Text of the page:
This is a problem the Digital Impact Alliance (DIAL) is addressing as part of our Platforms and Services work, specifically, how to help the development community seize the opportunity to work with MNOs and leverage core mobile channels to reach underserved populations.

What’s the Best Solution?

Mobile aggregators can help address some of the challenges the development sector and MNOs face in working together.

While they come in many forms and focus on delivering different services, mobile aggregators’ core business is to offer cross-MNO services. They help to smooth the integration points across operators by providing access to pre-negotiated volume rates and required regulatory approvals. Many are also interested in developing services which can be sold to other operator partners, making them the perfect host for supporting Mobile for Development (M4D) services and driving long-term sustainability. Some mobile aggregators have also created platforms featuring standard Application Programming Interfaces (APIs) which organizations and even individual developers can leverage to create and launch services at scale, almost instantly. While working with these intermediaries has the potential of reducing many delivery complexities, there continues to be financial, technical and operational barriers that DIAL plans to investigate and address.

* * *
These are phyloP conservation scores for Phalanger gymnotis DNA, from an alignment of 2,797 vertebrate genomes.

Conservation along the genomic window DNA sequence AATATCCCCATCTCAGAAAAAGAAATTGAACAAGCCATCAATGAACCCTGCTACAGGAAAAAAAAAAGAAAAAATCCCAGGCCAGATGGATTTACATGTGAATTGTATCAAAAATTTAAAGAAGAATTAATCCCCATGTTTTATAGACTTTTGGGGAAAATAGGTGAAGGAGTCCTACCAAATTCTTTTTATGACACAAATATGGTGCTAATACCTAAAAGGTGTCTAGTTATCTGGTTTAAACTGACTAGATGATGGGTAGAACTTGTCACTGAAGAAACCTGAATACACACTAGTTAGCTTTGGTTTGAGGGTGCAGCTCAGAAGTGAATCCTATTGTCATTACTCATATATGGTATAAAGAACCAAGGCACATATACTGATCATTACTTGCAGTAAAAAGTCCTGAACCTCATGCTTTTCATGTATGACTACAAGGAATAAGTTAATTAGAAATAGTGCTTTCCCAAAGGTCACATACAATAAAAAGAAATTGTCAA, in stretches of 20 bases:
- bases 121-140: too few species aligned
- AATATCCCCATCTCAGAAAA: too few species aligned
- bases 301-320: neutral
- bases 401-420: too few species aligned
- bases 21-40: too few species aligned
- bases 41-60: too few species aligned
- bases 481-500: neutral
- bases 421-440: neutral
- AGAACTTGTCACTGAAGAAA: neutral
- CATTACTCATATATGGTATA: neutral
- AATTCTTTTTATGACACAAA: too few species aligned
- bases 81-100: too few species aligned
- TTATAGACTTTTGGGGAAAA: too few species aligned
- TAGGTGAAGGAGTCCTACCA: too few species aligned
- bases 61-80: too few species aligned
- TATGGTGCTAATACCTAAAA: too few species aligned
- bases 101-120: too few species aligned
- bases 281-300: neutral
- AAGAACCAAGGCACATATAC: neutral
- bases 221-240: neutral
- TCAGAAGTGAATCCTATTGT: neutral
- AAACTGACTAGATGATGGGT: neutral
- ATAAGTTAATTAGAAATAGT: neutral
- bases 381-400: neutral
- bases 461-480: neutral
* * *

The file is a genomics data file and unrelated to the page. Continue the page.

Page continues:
DIAL recently convened representatives from the mobile industry as well as the development sector to discuss these barriers as well as potential solutions. Facilitated by the Brightfront Group, participating organizations included Africa’s Talking, Cellulant, Instedd, Souktel, UNICEF, Voto Mobile and World Vision. The discussion illuminated common areas of interest, including joint learning, industry standardization and identifying market incentives.

Joint Learning to Share Existing Best Practice and Expertise